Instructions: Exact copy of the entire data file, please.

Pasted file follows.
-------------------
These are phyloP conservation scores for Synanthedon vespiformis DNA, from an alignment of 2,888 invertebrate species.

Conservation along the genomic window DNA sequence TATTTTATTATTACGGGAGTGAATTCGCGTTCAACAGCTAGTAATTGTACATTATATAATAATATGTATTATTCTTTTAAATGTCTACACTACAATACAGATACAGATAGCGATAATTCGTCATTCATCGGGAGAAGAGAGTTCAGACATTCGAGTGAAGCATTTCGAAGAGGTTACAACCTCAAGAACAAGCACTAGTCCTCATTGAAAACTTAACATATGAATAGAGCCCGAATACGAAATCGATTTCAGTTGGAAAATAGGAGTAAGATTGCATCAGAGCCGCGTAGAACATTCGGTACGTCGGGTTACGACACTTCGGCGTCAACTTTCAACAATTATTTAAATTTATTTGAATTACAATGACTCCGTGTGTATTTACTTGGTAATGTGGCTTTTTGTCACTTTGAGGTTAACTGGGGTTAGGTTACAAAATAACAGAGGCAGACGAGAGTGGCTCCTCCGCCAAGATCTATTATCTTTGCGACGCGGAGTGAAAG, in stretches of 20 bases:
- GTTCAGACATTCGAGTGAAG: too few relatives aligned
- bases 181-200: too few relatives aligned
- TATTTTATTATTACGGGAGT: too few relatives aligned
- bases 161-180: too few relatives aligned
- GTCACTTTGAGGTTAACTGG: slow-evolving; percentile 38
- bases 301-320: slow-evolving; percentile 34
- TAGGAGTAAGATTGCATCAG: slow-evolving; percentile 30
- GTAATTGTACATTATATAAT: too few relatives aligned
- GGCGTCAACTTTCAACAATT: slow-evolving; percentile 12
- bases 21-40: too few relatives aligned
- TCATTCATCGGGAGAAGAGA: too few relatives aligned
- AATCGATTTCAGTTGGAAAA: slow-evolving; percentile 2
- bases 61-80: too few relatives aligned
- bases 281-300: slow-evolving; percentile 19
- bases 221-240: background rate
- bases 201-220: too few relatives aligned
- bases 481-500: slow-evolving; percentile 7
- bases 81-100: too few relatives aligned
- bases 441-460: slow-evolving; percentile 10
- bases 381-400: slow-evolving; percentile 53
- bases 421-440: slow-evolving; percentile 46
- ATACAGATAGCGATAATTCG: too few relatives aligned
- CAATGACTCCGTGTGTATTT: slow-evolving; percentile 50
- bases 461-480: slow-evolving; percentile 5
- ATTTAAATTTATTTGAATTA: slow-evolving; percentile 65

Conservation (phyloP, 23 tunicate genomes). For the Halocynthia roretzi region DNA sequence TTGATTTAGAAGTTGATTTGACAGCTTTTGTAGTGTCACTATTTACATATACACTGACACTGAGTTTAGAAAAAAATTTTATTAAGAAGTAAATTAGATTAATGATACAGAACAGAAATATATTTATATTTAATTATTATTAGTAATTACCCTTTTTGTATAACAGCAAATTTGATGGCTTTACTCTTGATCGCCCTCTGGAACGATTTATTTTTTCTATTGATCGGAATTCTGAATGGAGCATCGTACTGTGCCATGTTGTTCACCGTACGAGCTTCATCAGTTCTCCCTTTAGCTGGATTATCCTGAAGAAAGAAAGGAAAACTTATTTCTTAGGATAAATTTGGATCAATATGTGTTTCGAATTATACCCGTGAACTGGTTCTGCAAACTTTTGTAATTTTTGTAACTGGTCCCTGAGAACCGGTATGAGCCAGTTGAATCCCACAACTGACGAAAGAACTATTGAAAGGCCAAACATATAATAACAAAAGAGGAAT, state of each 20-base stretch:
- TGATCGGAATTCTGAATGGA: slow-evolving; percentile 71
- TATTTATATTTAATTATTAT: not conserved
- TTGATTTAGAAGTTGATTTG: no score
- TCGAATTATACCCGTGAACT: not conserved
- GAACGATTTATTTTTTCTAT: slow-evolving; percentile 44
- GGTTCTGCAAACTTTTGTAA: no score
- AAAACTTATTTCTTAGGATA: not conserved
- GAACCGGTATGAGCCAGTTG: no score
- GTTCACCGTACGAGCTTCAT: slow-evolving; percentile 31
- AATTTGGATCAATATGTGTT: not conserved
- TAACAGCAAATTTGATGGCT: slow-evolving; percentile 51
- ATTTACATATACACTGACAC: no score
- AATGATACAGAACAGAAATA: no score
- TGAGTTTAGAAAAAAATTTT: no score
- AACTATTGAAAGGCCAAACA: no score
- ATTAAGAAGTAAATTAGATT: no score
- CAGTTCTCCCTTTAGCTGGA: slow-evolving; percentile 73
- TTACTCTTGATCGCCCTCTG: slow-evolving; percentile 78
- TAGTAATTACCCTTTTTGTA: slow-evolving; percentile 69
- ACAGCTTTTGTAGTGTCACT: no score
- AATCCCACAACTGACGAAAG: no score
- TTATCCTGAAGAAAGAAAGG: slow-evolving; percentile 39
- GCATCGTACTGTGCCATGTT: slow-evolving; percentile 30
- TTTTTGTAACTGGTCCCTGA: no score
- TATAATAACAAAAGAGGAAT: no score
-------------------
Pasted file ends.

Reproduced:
These are phyloP conservation scores for Synanthedon vespiformis DNA, from an alignment of 2,888 invertebrate species.

Conservation along the genomic window DNA sequence TATTTTATTATTACGGGAGTGAATTCGCGTTCAACAGCTAGTAATTGTACATTATATAATAATATGTATTATTCTTTTAAATGTCTACACTACAATACAGATACAGATAGCGATAATTCGTCATTCATCGGGAGAAGAGAGTTCAGACATTCGAGTGAAGCATTTCGAAGAGGTTACAACCTCAAGAACAAGCACTAGTCCTCATTGAAAACTTAACATATGAATAGAGCCCGAATACGAAATCGATTTCAGTTGGAAAATAGGAGTAAGATTGCATCAGAGCCGCGTAGAACATTCGGTACGTCGGGTTACGACACTTCGGCGTCAACTTTCAACAATTATTTAAATTTATTTGAATTACAATGACTCCGTGTGTATTTACTTGGTAATGTGGCTTTTTGTCACTTTGAGGTTAACTGGGGTTAGGTTACAAAATAACAGAGGCAGACGAGAGTGGCTCCTCCGCCAAGATCTATTATCTTTGCGACGCGGAGTGAAAG, in stretches of 20 bases:
- GTTCAGACATTCGAGTGAAG: too few relatives aligned
- bases 181-200: too few relatives aligned
- TATTTTATTATTACGGGAGT: too few relatives aligned
- bases 161-180: too few relatives aligned
- GTCACTTTGAGGTTAACTGG: slow-evolving; percentile 38
- bases 301-320: slow-evolving; percentile 34
- TAGGAGTAAGATTGCATCAG: slow-evolving; percentile 30
- GTAATTGTACATTATATAAT: too few relatives aligned
- GGCGTCAACTTTCAACAATT: slow-evolving; percentile 12
- bases 21-40: too few relatives aligned
- TCATTCATCGGGAGAAGAGA: too few relatives aligned
- AATCGATTTCAGTTGGAAAA: slow-evolving; percentile 2
- bases 61-80: too few relatives aligned
- bases 281-300: slow-evolving; percentile 19
- bases 221-240: background rate
- bases 201-220: too few relatives aligned
- bases 481-500: slow-evolving; percentile 7
- bases 81-100: too few relatives aligned
- bases 441-460: slow-evolving; percentile 10
- bases 381-400: slow-evolving; percentile 53
- bases 421-440: slow-evolving; percentile 46
- ATACAGATAGCGATAATTCG: too few relatives aligned
- CAATGACTCCGTGTGTATTT: slow-evolving; percentile 50
- bases 461-480: slow-evolving; percentile 5
- ATTTAAATTTATTTGAATTA: slow-evolving; percentile 65

Conservation (phyloP, 23 tunicate genomes). For the Halocynthia roretzi region DNA sequence TTGATTTAGAAGTTGATTTGACAGCTTTTGTAGTGTCACTATTTACATATACACTGACACTGAGTTTAGAAAAAAATTTTATTAAGAAGTAAATTAGATTAATGATACAGAACAGAAATATATTTATATTTAATTATTATTAGTAATTACCCTTTTTGTATAACAGCAAATTTGATGGCTTTACTCTTGATCGCCCTCTGGAACGATTTATTTTTTCTATTGATCGGAATTCTGAATGGAGCATCGTACTGTGCCATGTTGTTCACCGTACGAGCTTCATCAGTTCTCCCTTTAGCTGGATTATCCTGAAGAAAGAAAGGAAAACTTATTTCTTAGGATAAATTTGGATCAATATGTGTTTCGAATTATACCCGTGAACTGGTTCTGCAAACTTTTGTAATTTTTGTAACTGGTCCCTGAGAACCGGTATGAGCCAGTTGAATCCCACAACTGACGAAAGAACTATTGAAAGGCCAAACATATAATAACAAAAGAGGAAT, state of each 20-base stretch:
- TGATCGGAATTCTGAATGGA: slow-evolving; percentile 71
- TATTTATATTTAATTATTAT: not conserved
- TTGATTTAGAAGTTGATTTG: no score
- TCGAATTATACCCGTGAACT: not conserved
- GAACGATTTATTTTTTCTAT: slow-evolving; percentile 44
- GGTTCTGCAAACTTTTGTAA: no score
- AAAACTTATTTCTTAGGATA: not conserved
- GAACCGGTATGAGCCAGTTG: no score
- GTTCACCGTACGAGCTTCAT: slow-evolving; percentile 31
- AATTTGGATCAATATGTGTT: not conserved
- TAACAGCAAATTTGATGGCT: slow-evolving; percentile 51
- ATTTACATATACACTGACAC: no score
- AATGATACAGAACAGAAATA: no score
- TGAGTTTAGAAAAAAATTTT: no score
- AACTATTGAAAGGCCAAACA: no score
- ATTAAGAAGTAAATTAGATT: no score
- CAGTTCTCCCTTTAGCTGGA: slow-evolving; percentile 73
- TTACTCTTGATCGCCCTCTG: slow-evolving; percentile 78
- TAGTAATTACCCTTTTTGTA: slow-evolving; percentile 69
- ACAGCTTTTGTAGTGTCACT: no score
- AATCCCACAACTGACGAAAG: no score
- TTATCCTGAAGAAAGAAAGG: slow-evolving; percentile 39
- GCATCGTACTGTGCCATGTT: slow-evolving; percentile 30
- TTTTTGTAACTGGTCCCTGA: no score
- TATAATAACAAAAGAGGAAT: no score